TE405P card. You should get a green light. If you make calls into the E1 you
find the E1 is blocked. This is the correct state before asterisk is started

Getting the libraries installed

Up-to-date version of unicall for Asterisk 1.4 can be found at http://www.moythreads.com/astunicall/downloads/

Now you need to build and install spandsp, libsupertone, libmfcr2 and libunicall
from the tarballs. These may be downloaded from

spandsp is a library of DSP functions for telephony. It includes a number of
call processing and modem functions. For MFC/R2 signalling we use it to
generate and detect the signalling tones. Untar the spandsp tarball. Use cd to move
to the spandsp directory, and use the following commands to build and install it:
make install

This will install the library in /usr/local. In this case make sure your /etc/ld.so.conf
file has an entry for /usr/local/lib. If you wish the software to be installed in /usr,
you should build it with the commands.
./configure --prefix=/usr
make install

Whichever directory you choose to use, be consistent and use the same one for all the modules.

libsupertone implements supervisory tones for almost every country in the world.
It is used by libunicall. Untar the libsupertone tarball. Use the cd command to move
to the libsupertone directory, and use the following commands to build and install it:
./configure <add --prefix=/usr if you wish>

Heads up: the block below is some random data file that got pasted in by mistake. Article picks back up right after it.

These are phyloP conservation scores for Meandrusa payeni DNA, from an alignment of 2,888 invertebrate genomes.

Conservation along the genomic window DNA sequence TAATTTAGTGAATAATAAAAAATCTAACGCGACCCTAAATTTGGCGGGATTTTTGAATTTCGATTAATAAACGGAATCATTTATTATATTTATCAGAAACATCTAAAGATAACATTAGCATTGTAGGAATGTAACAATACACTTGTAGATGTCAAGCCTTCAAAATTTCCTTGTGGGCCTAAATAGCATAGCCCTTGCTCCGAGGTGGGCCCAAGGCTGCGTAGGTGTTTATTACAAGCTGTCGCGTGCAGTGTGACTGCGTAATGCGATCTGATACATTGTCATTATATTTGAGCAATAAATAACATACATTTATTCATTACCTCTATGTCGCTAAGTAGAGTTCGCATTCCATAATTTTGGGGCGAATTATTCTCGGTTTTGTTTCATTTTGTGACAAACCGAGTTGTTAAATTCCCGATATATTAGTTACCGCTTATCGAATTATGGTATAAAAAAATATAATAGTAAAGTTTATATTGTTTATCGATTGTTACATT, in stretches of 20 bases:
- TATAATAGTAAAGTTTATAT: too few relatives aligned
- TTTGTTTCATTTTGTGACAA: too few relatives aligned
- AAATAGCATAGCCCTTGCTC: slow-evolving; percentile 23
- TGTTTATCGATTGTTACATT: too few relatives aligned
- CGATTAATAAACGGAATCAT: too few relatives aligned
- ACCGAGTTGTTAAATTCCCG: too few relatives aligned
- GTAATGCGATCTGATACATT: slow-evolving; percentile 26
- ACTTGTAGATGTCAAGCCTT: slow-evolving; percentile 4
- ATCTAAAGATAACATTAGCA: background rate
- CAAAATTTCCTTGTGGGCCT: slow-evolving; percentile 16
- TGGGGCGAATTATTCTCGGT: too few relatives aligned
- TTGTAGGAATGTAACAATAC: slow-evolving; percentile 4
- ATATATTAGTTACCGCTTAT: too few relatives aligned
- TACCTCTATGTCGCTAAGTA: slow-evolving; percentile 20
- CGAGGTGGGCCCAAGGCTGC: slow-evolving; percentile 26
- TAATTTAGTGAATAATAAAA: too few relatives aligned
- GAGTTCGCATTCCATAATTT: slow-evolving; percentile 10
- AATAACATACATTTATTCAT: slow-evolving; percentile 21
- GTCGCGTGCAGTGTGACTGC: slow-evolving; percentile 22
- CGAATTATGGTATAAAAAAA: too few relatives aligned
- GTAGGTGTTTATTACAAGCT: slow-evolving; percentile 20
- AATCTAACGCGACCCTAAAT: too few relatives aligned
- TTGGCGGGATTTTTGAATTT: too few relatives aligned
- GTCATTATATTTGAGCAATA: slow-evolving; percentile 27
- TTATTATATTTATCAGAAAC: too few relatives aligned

make install

libunicall is the signalling abstraction layer. Untar the libunicall tarball.
Rename the directory as "libunicall" (I need to clean up some points in the build
process, but this works for now) Then use the following commands to build and
install it:
./configure <add --prefix=/usr if you wish>
make install

libmfcr2 implements the MFC/R2 signalling protocol, and interfaces to Digium's
E1 cards. It is a protocol module for use by libunicall. Untar the libmfcr2
tarball. Use the cd command to move to the libmfcr2 directory, and use the following
commands to build and install it:
./configure <add --prefix=/usr if you wish *) see the note below>
make install

As well as installing the MFC/R2 software as a library, it is also installed in
/usr/lib/unicall/protocols as a shared object module, which can be dynamically
loaded by libunicall. libunicall always looks for protocol modules in this

Note (version 0.0.3): --prefix must be specified even if you want to install in default location /usr/local. reference

Testing your MFC/R2 signalling installation

If you have got this far, and have an MFC/R2 signalled E1 line connected to a